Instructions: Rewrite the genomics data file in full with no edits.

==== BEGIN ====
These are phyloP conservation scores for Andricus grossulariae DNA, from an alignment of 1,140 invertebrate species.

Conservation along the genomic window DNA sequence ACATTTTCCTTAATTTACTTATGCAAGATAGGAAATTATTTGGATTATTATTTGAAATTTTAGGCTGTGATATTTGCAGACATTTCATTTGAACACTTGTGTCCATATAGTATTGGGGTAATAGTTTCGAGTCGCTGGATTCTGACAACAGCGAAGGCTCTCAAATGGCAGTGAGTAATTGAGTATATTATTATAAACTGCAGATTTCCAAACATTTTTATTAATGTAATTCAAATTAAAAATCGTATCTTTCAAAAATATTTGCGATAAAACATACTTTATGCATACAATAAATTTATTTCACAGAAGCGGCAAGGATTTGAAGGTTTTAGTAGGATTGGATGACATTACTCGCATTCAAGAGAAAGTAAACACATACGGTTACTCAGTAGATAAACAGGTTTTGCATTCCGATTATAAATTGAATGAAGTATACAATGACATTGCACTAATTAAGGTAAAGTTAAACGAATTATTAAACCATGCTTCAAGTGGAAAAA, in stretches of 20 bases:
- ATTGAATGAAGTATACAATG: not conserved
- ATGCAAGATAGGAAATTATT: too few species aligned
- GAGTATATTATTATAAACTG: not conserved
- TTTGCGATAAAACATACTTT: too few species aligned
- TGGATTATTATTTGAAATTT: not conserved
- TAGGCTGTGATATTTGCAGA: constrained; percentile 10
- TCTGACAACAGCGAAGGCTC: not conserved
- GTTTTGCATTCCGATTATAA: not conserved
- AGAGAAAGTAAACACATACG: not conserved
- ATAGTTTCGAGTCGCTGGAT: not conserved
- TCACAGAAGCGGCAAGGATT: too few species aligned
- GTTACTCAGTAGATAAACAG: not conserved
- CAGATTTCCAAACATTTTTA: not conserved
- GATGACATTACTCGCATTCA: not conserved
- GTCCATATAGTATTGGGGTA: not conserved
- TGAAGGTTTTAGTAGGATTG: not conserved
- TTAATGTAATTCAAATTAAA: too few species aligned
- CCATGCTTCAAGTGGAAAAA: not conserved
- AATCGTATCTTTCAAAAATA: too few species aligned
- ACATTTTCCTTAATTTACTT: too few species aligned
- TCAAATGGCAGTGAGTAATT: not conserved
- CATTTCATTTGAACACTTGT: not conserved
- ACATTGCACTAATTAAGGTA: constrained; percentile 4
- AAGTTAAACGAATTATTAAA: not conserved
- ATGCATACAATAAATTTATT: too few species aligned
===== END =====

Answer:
These are phyloP conservation scores for Andricus grossulariae DNA, from an alignment of 1,140 invertebrate species.

Conservation along the genomic window DNA sequence ACATTTTCCTTAATTTACTTATGCAAGATAGGAAATTATTTGGATTATTATTTGAAATTTTAGGCTGTGATATTTGCAGACATTTCATTTGAACACTTGTGTCCATATAGTATTGGGGTAATAGTTTCGAGTCGCTGGATTCTGACAACAGCGAAGGCTCTCAAATGGCAGTGAGTAATTGAGTATATTATTATAAACTGCAGATTTCCAAACATTTTTATTAATGTAATTCAAATTAAAAATCGTATCTTTCAAAAATATTTGCGATAAAACATACTTTATGCATACAATAAATTTATTTCACAGAAGCGGCAAGGATTTGAAGGTTTTAGTAGGATTGGATGACATTACTCGCATTCAAGAGAAAGTAAACACATACGGTTACTCAGTAGATAAACAGGTTTTGCATTCCGATTATAAATTGAATGAAGTATACAATGACATTGCACTAATTAAGGTAAAGTTAAACGAATTATTAAACCATGCTTCAAGTGGAAAAA, in stretches of 20 bases:
- ATTGAATGAAGTATACAATG: not conserved
- ATGCAAGATAGGAAATTATT: too few species aligned
- GAGTATATTATTATAAACTG: not conserved
- TTTGCGATAAAACATACTTT: too few species aligned
- TGGATTATTATTTGAAATTT: not conserved
- TAGGCTGTGATATTTGCAGA: constrained; percentile 10
- TCTGACAACAGCGAAGGCTC: not conserved
- GTTTTGCATTCCGATTATAA: not conserved
- AGAGAAAGTAAACACATACG: not conserved
- ATAGTTTCGAGTCGCTGGAT: not conserved
- TCACAGAAGCGGCAAGGATT: too few species aligned
- GTTACTCAGTAGATAAACAG: not conserved
- CAGATTTCCAAACATTTTTA: not conserved
- GATGACATTACTCGCATTCA: not conserved
- GTCCATATAGTATTGGGGTA: not conserved
- TGAAGGTTTTAGTAGGATTG: not conserved
- TTAATGTAATTCAAATTAAA: too few species aligned
- CCATGCTTCAAGTGGAAAAA: not conserved
- AATCGTATCTTTCAAAAATA: too few species aligned
- ACATTTTCCTTAATTTACTT: too few species aligned
- TCAAATGGCAGTGAGTAATT: not conserved
- CATTTCATTTGAACACTTGT: not conserved
- ACATTGCACTAATTAAGGTA: constrained; percentile 4
- AAGTTAAACGAATTATTAAA: not conserved
- ATGCATACAATAAATTTATT: too few species aligned